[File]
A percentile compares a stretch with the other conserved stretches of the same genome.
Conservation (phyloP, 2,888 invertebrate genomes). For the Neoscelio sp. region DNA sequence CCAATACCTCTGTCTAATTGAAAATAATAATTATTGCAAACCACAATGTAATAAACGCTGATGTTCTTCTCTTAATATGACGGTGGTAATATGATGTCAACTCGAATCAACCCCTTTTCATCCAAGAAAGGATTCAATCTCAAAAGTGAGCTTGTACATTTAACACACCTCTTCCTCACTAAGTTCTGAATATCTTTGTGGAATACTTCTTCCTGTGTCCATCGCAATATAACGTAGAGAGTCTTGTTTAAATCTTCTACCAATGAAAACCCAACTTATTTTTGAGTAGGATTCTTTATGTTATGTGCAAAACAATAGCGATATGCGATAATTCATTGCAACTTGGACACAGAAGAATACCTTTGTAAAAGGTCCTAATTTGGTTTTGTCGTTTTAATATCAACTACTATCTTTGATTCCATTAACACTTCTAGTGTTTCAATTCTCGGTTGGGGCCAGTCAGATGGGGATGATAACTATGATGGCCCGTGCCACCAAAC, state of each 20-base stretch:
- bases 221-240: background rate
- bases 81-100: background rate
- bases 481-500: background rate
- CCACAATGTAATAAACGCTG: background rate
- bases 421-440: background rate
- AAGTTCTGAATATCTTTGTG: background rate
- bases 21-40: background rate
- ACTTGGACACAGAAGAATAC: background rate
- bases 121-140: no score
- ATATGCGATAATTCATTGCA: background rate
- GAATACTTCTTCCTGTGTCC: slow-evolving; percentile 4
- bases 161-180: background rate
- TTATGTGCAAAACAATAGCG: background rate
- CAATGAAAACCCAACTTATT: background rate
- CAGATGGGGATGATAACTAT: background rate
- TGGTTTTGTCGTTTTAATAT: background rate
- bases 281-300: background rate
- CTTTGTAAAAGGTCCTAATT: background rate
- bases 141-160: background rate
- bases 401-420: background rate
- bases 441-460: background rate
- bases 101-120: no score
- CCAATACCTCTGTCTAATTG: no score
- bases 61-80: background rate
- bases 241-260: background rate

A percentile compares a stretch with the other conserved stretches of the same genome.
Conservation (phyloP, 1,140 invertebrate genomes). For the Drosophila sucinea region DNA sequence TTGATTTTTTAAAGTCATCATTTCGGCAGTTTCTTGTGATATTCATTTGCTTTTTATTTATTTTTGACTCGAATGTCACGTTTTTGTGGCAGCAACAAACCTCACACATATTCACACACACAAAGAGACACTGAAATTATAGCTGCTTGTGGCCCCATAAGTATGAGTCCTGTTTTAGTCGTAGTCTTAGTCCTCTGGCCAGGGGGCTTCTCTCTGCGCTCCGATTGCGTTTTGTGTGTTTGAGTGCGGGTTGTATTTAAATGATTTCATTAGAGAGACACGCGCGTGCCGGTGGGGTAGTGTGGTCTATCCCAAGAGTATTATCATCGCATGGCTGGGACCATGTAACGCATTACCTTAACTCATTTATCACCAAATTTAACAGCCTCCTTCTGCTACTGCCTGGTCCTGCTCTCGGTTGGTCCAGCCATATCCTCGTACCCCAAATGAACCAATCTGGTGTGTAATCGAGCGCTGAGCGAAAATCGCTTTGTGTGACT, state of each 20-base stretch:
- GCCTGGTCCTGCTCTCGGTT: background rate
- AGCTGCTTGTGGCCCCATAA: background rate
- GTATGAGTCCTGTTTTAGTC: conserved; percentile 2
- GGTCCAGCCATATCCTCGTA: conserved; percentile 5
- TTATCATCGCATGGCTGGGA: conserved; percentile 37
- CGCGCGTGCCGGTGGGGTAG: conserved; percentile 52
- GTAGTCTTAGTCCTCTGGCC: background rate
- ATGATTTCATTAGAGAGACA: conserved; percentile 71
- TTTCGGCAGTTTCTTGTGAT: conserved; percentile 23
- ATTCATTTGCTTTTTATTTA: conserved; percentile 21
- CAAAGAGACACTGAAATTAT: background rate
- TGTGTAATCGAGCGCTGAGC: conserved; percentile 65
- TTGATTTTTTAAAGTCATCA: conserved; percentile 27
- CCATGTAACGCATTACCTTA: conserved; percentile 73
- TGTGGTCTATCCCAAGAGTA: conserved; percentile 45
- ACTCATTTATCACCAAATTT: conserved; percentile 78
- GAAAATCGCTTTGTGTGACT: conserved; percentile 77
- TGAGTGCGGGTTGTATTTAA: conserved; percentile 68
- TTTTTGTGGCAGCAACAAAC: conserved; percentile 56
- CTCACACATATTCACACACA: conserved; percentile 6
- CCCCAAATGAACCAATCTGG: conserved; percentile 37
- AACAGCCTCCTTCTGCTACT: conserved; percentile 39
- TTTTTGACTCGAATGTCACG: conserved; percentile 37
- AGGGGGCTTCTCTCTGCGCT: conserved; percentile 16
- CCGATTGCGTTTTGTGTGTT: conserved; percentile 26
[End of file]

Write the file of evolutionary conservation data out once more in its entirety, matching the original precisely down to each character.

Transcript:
A percentile compares a stretch with the other conserved stretches of the same genome.
Conservation (phyloP, 2,888 invertebrate genomes). For the Neoscelio sp. region DNA sequence CCAATACCTCTGTCTAATTGAAAATAATAATTATTGCAAACCACAATGTAATAAACGCTGATGTTCTTCTCTTAATATGACGGTGGTAATATGATGTCAACTCGAATCAACCCCTTTTCATCCAAGAAAGGATTCAATCTCAAAAGTGAGCTTGTACATTTAACACACCTCTTCCTCACTAAGTTCTGAATATCTTTGTGGAATACTTCTTCCTGTGTCCATCGCAATATAACGTAGAGAGTCTTGTTTAAATCTTCTACCAATGAAAACCCAACTTATTTTTGAGTAGGATTCTTTATGTTATGTGCAAAACAATAGCGATATGCGATAATTCATTGCAACTTGGACACAGAAGAATACCTTTGTAAAAGGTCCTAATTTGGTTTTGTCGTTTTAATATCAACTACTATCTTTGATTCCATTAACACTTCTAGTGTTTCAATTCTCGGTTGGGGCCAGTCAGATGGGGATGATAACTATGATGGCCCGTGCCACCAAAC, state of each 20-base stretch:
- bases 221-240: background rate
- bases 81-100: background rate
- bases 481-500: background rate
- CCACAATGTAATAAACGCTG: background rate
- bases 421-440: background rate
- AAGTTCTGAATATCTTTGTG: background rate
- bases 21-40: background rate
- ACTTGGACACAGAAGAATAC: background rate
- bases 121-140: no score
- ATATGCGATAATTCATTGCA: background rate
- GAATACTTCTTCCTGTGTCC: slow-evolving; percentile 4
- bases 161-180: background rate
- TTATGTGCAAAACAATAGCG: background rate
- CAATGAAAACCCAACTTATT: background rate
- CAGATGGGGATGATAACTAT: background rate
- TGGTTTTGTCGTTTTAATAT: background rate
- bases 281-300: background rate
- CTTTGTAAAAGGTCCTAATT: background rate
- bases 141-160: background rate
- bases 401-420: background rate
- bases 441-460: background rate
- bases 101-120: no score
- CCAATACCTCTGTCTAATTG: no score
- bases 61-80: background rate
- bases 241-260: background rate

A percentile compares a stretch with the other conserved stretches of the same genome.
Conservation (phyloP, 1,140 invertebrate genomes). For the Drosophila sucinea region DNA sequence TTGATTTTTTAAAGTCATCATTTCGGCAGTTTCTTGTGATATTCATTTGCTTTTTATTTATTTTTGACTCGAATGTCACGTTTTTGTGGCAGCAACAAACCTCACACATATTCACACACACAAAGAGACACTGAAATTATAGCTGCTTGTGGCCCCATAAGTATGAGTCCTGTTTTAGTCGTAGTCTTAGTCCTCTGGCCAGGGGGCTTCTCTCTGCGCTCCGATTGCGTTTTGTGTGTTTGAGTGCGGGTTGTATTTAAATGATTTCATTAGAGAGACACGCGCGTGCCGGTGGGGTAGTGTGGTCTATCCCAAGAGTATTATCATCGCATGGCTGGGACCATGTAACGCATTACCTTAACTCATTTATCACCAAATTTAACAGCCTCCTTCTGCTACTGCCTGGTCCTGCTCTCGGTTGGTCCAGCCATATCCTCGTACCCCAAATGAACCAATCTGGTGTGTAATCGAGCGCTGAGCGAAAATCGCTTTGTGTGACT, state of each 20-base stretch:
- GCCTGGTCCTGCTCTCGGTT: background rate
- AGCTGCTTGTGGCCCCATAA: background rate
- GTATGAGTCCTGTTTTAGTC: conserved; percentile 2
- GGTCCAGCCATATCCTCGTA: conserved; percentile 5
- TTATCATCGCATGGCTGGGA: conserved; percentile 37
- CGCGCGTGCCGGTGGGGTAG: conserved; percentile 52
- GTAGTCTTAGTCCTCTGGCC: background rate
- ATGATTTCATTAGAGAGACA: conserved; percentile 71
- TTTCGGCAGTTTCTTGTGAT: conserved; percentile 23
- ATTCATTTGCTTTTTATTTA: conserved; percentile 21
- CAAAGAGACACTGAAATTAT: background rate
- TGTGTAATCGAGCGCTGAGC: conserved; percentile 65
- TTGATTTTTTAAAGTCATCA: conserved; percentile 27
- CCATGTAACGCATTACCTTA: conserved; percentile 73
- TGTGGTCTATCCCAAGAGTA: conserved; percentile 45
- ACTCATTTATCACCAAATTT: conserved; percentile 78
- GAAAATCGCTTTGTGTGACT: conserved; percentile 77
- TGAGTGCGGGTTGTATTTAA: conserved; percentile 68
- TTTTTGTGGCAGCAACAAAC: conserved; percentile 56
- CTCACACATATTCACACACA: conserved; percentile 6
- CCCCAAATGAACCAATCTGG: conserved; percentile 37
- AACAGCCTCCTTCTGCTACT: conserved; percentile 39
- TTTTTGACTCGAATGTCACG: conserved; percentile 37
- AGGGGGCTTCTCTCTGCGCT: conserved; percentile 16
- CCGATTGCGTTTTGTGTGTT: conserved; percentile 26